My rejection of what you say has zero to do with you.

    I was offering a biblical perspective

    You say this like I don’t understand what you were saying.

    I fully and completely understand what you are (and were) saying.

    You are (and were) completely wrong. You don’t understand anything about morality.

    Your asking why I believe these things are sin is the result of an assumption that I’m irrational and incapable of critical thought.

    For fuck’s sake.

    No, you complete goddamn moron, no.

    I am not assuming that you are irrational and incapable of critical thought.

    It’s comments like this that demonstrate that you are irrational and are failing to think critically.

    Furthermore, I wasn’t *asking* why you think these things: I was telling you why you think these things. The questions were rhetorical, an attempt to get you to think, something which you appear to be allergic to in the extreme.

    There is hope beyond the grave that is available to all

    I’m sorry that you believe such nonsense. I’m sorry that you believe that ‘hope’ has anything to do with ‘beyond the grave’.

    I’m sorry that you are so fucking selfish that you need the idea that you live forever in order to have ‘hope’.

    I’m sorry that this life, here and now, is insufficient for you.

    There is a church out there that is not interested in controlling your mind, but just wants to give you the hope of faith.

    It is both appalling and depressing that you don’t understand how this statement is a contradiction: the “hope of faith” is an attempt to control your mind.

  11. says

    If I did that, you’d have a point. We’ve already established that Grasrute is a complete novice in this arena; yelling at him doesn’t teach him anything. You don’t have to teach him anything, and I’m not going to start blocking or editing comments for harsh language, I’m just saying that the response seems out of proportion to the provocation, particularly given who you’re dealing with.

  12. says

    [one shower later]

    Fair point.

    Expressing my frustration in this manner is neither helpful nor constructive.

    I shall cease kicking the dog (not a metaphor for ‘not posting’).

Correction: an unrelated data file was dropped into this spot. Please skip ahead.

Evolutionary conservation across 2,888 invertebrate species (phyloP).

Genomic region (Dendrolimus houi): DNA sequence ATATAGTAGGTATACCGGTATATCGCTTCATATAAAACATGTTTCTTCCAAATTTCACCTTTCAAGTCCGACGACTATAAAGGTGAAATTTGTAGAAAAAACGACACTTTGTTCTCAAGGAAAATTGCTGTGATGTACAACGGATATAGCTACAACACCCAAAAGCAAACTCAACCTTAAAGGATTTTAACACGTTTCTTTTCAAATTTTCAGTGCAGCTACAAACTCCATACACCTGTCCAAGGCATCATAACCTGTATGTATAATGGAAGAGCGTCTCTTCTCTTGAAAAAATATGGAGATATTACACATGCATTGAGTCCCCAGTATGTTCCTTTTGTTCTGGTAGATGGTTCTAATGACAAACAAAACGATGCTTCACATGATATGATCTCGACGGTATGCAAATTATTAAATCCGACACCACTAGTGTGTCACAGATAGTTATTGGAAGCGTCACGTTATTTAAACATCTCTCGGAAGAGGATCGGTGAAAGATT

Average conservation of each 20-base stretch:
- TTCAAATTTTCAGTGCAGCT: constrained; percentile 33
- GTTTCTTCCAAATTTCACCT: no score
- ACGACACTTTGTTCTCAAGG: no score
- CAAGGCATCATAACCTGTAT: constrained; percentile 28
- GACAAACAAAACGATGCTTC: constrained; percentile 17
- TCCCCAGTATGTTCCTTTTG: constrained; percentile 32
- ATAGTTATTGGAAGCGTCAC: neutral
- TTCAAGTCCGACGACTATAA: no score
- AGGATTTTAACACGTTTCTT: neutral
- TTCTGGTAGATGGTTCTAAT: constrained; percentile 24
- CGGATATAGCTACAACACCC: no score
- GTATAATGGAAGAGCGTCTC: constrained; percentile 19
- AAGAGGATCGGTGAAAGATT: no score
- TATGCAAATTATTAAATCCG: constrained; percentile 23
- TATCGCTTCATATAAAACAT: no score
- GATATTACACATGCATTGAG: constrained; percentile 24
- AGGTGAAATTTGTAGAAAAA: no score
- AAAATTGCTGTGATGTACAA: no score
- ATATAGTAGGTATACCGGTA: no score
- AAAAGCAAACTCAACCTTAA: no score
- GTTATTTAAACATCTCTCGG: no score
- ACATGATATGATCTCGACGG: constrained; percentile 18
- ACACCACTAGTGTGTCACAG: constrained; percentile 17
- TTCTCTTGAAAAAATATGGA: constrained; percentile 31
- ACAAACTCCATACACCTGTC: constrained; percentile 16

13. says

    Grassrute:

    In the interest of slightly more productive comments…

    You may find a text called “Critical Wisdom” by Leonard Angel to be an excellent introduction to critical thinking. While the text is neither explicitly atheist nor theist, the book itself is a gentle exploration of the ideas of critical thinking and how they pertain to wisdom. It’s a short book (not even 100 pages, I think), and it’s quite cheap.

    You can’t find it on Amazon, but you can find it 2nd hand online, and you may find it in your local university’s bookstore.

    You can read the opening of ‘On The Genealogy of Morals’ here: http://tinyurl.com/2b6axrj

    I suggest skipping the preface and then just reading the opening of chapter 1 (The rest of the chapter is cut off). Then read the preface for a deeper understanding.

    I’d then recommend that you check http://tinyurl.com/36lnuea. This is another edition of the book, with a much longer ‘Editor’s introduction’, which will furnish you with a deeper understanding.

    Note: this is relatively advanced philosophy. This is something that is difficult for people who have spent several years studying philosophy specifically.

    You are welcome to email me about this stuff with the following caveat:

    Any objection that starts with “Nietzsche is wrong because of [something to do with the bible]” will be deleted without me reading further. That kind of criticism indicates that you are not even engaging in reflective thinking.

    That he is not in accord with the bible: damn straight.

    That the bible should automatically have precedence: this is your brainwashing speaking. Think harder.